My present day relationship with my 15yr old daughter is a glimpse to me of what I didn’t have, and a second chance to experience that relationship-just from the other side.  I get to see (and experience) her being an ass to everyone, her being selfish, her being cute, and her being stubborn.  I also get to see her growth, her change, her inner beauty, and her heart.  I get to hold her accountable when she messes up, I get to be there when she plays volleyball for her varsity team, and I get to be there when she gets her heart broken.  I am also accountable for when she goes beyond the scope of what we call “age appropriate actions”, and I get to parent her back to good.  I get to give her that “unconditional love” that I never had;  I get to because of God, and because of my mom.  She was the strongest woman I knew, and I never understood how she went through all the crap she did for us; she could have left us on the side of the road at any time, but she didn’t.  She picked herself up and worked as hard as she could for her girls, and I learned how to work hard for something you believe in.

I know my mom, and my husband’s dad would be proud of us, and I know in my heart that my life would look very different than it does today if my past was different, but I love my life.  I love the fact that I have friends from all the different experiences I went through:  I have my siblings…including blood, foster, and marriage, that I don’t know what I would do without; I have my mentors who trained me how to be a woman, wife, parent, and friend; and I have my soul mate that I have screwed over, fought to keep, and love with all my heart.  I am still a work in progress, but I am still here living the life we created and deserve.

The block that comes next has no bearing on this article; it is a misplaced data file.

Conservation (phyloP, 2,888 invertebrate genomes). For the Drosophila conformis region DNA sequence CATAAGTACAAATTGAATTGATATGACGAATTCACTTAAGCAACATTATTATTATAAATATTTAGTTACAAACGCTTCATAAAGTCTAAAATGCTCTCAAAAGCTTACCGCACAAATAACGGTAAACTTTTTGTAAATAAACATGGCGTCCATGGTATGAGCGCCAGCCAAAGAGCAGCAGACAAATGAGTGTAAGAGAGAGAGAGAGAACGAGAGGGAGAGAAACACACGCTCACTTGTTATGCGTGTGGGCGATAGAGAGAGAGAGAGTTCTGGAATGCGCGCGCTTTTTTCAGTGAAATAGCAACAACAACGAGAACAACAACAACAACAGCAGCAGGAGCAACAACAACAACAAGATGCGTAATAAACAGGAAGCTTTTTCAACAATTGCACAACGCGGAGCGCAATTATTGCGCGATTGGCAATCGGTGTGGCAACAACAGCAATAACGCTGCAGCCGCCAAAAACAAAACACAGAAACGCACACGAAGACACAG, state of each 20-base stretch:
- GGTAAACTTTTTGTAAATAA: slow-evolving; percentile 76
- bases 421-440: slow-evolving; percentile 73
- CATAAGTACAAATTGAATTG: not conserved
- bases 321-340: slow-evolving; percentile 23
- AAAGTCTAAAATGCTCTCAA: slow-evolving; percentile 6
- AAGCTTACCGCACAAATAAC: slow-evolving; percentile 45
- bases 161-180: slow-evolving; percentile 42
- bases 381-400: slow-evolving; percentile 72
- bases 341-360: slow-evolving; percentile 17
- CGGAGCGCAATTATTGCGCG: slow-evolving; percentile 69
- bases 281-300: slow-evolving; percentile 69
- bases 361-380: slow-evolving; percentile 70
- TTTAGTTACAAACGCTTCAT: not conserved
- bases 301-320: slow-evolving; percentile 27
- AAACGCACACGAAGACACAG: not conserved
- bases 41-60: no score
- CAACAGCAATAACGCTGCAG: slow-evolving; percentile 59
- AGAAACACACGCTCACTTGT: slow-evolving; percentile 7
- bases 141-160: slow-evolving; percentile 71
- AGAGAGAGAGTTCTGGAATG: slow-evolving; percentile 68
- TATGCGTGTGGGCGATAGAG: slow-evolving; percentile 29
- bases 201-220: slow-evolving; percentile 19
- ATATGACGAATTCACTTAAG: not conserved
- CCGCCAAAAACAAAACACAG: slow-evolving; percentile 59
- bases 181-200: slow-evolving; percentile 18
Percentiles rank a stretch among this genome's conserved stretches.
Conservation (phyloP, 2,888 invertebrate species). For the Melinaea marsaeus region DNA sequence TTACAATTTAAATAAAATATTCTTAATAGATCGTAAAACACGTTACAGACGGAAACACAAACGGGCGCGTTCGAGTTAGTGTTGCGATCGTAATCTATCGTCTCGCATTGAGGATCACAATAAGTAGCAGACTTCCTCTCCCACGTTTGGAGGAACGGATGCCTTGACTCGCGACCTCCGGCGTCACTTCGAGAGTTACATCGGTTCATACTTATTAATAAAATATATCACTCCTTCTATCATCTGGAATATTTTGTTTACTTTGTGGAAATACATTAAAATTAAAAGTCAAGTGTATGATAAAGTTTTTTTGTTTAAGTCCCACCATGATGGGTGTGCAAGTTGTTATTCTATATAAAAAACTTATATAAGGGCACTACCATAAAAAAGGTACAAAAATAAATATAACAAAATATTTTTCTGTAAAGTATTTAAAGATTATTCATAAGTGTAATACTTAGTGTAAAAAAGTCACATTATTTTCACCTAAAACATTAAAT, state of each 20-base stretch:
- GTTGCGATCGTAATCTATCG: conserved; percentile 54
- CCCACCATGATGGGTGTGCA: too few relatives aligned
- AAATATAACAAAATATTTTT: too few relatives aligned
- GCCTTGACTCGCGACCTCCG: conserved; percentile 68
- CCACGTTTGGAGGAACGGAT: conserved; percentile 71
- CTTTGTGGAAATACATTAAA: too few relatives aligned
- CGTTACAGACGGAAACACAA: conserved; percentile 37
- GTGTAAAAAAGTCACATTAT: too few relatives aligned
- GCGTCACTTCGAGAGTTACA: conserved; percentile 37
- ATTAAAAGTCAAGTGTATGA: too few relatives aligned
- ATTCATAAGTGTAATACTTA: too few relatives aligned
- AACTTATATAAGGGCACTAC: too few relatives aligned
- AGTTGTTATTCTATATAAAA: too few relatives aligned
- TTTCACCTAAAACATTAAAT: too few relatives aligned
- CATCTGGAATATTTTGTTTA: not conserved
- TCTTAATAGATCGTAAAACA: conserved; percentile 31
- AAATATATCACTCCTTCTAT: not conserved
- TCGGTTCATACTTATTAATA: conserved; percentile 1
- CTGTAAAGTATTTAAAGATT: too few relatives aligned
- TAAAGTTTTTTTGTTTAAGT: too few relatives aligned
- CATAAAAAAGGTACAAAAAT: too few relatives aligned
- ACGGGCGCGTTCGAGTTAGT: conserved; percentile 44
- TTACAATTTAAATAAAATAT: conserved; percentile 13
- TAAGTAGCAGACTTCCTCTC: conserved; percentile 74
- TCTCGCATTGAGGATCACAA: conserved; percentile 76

She died in 1983, on this day 35 years ago: she is still as alive to me as ever.  She is still the voice in my head when I parent.  She keeps my memories of our “happy times” together fresh, and I mimic her “silliness” without thinking about it.  My time with my mom was too short and riddled with a lot of pain, sorrow, anger, hate, loneliness, and even despair…but what I remember of her, and what I talk about on a weekly basis???  Her favorite songs, and how she would just dance around with us, and be silly…and I love those memories…and I am creating those with my family.  Thanks Mom!

So, I am leaving this blog post with a few songs my mom absolutely LOVED, just so you can get an idea of what kind of “nut job” she really was…

Bounce your Boobies – Rusty Warren  (gotta listen the entire way through)

I’m gonna Hire a Wino – David Frizzell

Cocaine Blues- Johnny Cash

Convoy-C.W. Macall

Smokey Mountain Rain – Ronnie Milsap

Grandma Got ran over by a Reindeer – Elmo & Patsy

Spiders and Snakes- Jim Stafford

White Lightening – George Jones

I Believe in You – Don Williams

 

 

2 comments

  1. alimw2013 · October 10

    Very sweet, so important to focus on the positive! My dad had his issues for sure (drugs, alcohol, etc) he died when I was 17 but I know without a doubt (regardless of his substance abuse) he treated my mom like a princess, he was hard working, and darn proud of us kids..those are the memories that truly matter:)

    Like

  2. Anonymous · October 9

    Like